We have explored anti-brand/worst practice marketing before, notably in the airline industry. We explored the disintegration of the legacy carrier brands (United, Delta, American and the like), and how this has created openings for the quote unquote discount carriers such as Southwest, Jet Blue and Virgin to add value to in a variety of ways and in doing so develop true and sustainable brand connections with customers.

Another industry that traditionally seems to take this anti-brand/anti-customer approach is the telecom sector – phone, cell phone, cable and broadband providers again and again seem to go out of their way to make it as complex as possible to purchase and service these vital products that are so much a part of our daily lives today…. plans, contracts, service agreement periods, rebates, data services, VoIP, bundles and variable pricing, locked phones, unlocked phones, smart phones, dumb phones… figuring this all out is a daunting task!

And it is not to say these anti-brands don’t spend money on marketing. They do. And lots! It’s just that from a marketing and positioning perspective, many of these companies have attempted to make their product easier to sell, not easier to buy. This is a subtle yet often profound distinction which has often led customers to such a confusing array of product and bundled offerings and “deals” that get in the way of achieving the desired outcome, ironically of maximizing sales.

The result…

A Better Product Alone Does Not Mean Success
Last week, after a 2-year wait, we finally had Verizon’s FIOS installed in our home, and the promise of fiber optic digital broadband bundled with HD and voice over internet IP phone service was a reality for me and my family. We are all delighted to be freed from the shackles of our former broadband, cable TV provider for reasons noted above. We met our contract obligations years ago and costs continued to rise to unacceptable levels for what amounted to basic TV and Internet service without recourse.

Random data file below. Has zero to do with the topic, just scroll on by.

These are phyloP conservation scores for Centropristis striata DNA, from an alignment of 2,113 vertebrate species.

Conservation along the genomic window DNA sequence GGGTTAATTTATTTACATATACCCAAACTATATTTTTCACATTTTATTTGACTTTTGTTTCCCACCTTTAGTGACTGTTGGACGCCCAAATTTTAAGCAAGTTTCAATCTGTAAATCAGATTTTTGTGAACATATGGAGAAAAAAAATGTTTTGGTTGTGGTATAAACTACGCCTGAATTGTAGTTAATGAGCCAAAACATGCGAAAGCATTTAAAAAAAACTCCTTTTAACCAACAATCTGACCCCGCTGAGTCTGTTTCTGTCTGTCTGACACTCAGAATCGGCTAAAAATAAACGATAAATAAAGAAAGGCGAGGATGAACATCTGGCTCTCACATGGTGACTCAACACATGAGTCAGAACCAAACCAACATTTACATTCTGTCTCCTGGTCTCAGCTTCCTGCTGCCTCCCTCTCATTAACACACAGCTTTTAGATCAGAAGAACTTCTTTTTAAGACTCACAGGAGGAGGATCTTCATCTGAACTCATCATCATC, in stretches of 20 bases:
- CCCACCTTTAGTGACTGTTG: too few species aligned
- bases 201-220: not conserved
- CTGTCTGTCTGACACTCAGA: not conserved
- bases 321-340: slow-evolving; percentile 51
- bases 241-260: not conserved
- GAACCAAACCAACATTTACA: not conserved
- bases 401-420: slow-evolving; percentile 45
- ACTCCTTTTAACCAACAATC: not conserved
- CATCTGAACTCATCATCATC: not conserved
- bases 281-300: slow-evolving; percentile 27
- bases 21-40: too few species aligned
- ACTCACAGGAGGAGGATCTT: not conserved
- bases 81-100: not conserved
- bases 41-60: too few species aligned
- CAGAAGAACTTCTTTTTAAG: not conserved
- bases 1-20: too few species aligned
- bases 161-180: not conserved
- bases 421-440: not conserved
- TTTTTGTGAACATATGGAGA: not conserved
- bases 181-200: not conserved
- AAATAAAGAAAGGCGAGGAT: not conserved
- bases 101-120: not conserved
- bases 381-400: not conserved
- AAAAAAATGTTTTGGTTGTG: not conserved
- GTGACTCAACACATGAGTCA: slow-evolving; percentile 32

When at last the day arrived, we were lucky enough to have a savvy, seasoned installer handle the actual installation process. It was in talking with him, that the results of anti-brand thinking, relative to positioning became very clear to both of us.

Just like the Nexus One discussion in an earlier posting, FIOS to me is a clearly superior product. Fiber optics is a much more efficient networking technology over say, cable and copper wire. Plus fiber is 21st century technology, copper wire represents the past.

On one level what this means is that FIOS’ speeds are faster, and do not slow down if say others on the same line are also connected at the same time as they do with cable or DSL. All things being equal, we found that FIOS is cheaper than the cable offering available to us with many more TV channels, and unlimited long distance to boot.

Sounds like a recipe for competitive advantage and market share domination, right!

This is where the conversation with installer got interesting.

Misplaced Positioning Can Doom Even the Best Products
Superior product and a massive TV buy not withstanding, he told me that FIOS apparently only wins only a small portion of the business where it competes against cable, and has not meet expectations for quite some time. It does apparently carve into the cable business some, but it does not dominate, not even close, at least in the markets covered buy our installer.

That was a surprise, especially since FIOS can make the case of being superior and cheaper! And then there have been news reports lately that FIOS’ planned expansion program in other markets has been postponed, affirming lackluster results so far.

What could be the problem? Could it be loyalty? Is there a deep brand connection to cable providers?

Nothing in any research I have seen over the years indicates consumer love for cable companies. Many are anti-brands with a clear take it or leave it attitude. Customer-centric service? Forget it.

In fact from what I see, on the TV side in particular, customers really resent cable providers. Many dislike bundled programming offerings in particular, and often feel gouged with ever higher prices and the inability to pay a la carte for just the channels they want.

And then without prompting, the installer and I both blurted out at the same time, obviously in harmony with an “aha” moment… “This is FIOS, This is Big!”

Verizon has spent untold $ millions to embed this unforgettable slogan in our minds. But what does it say from a positioning point of view?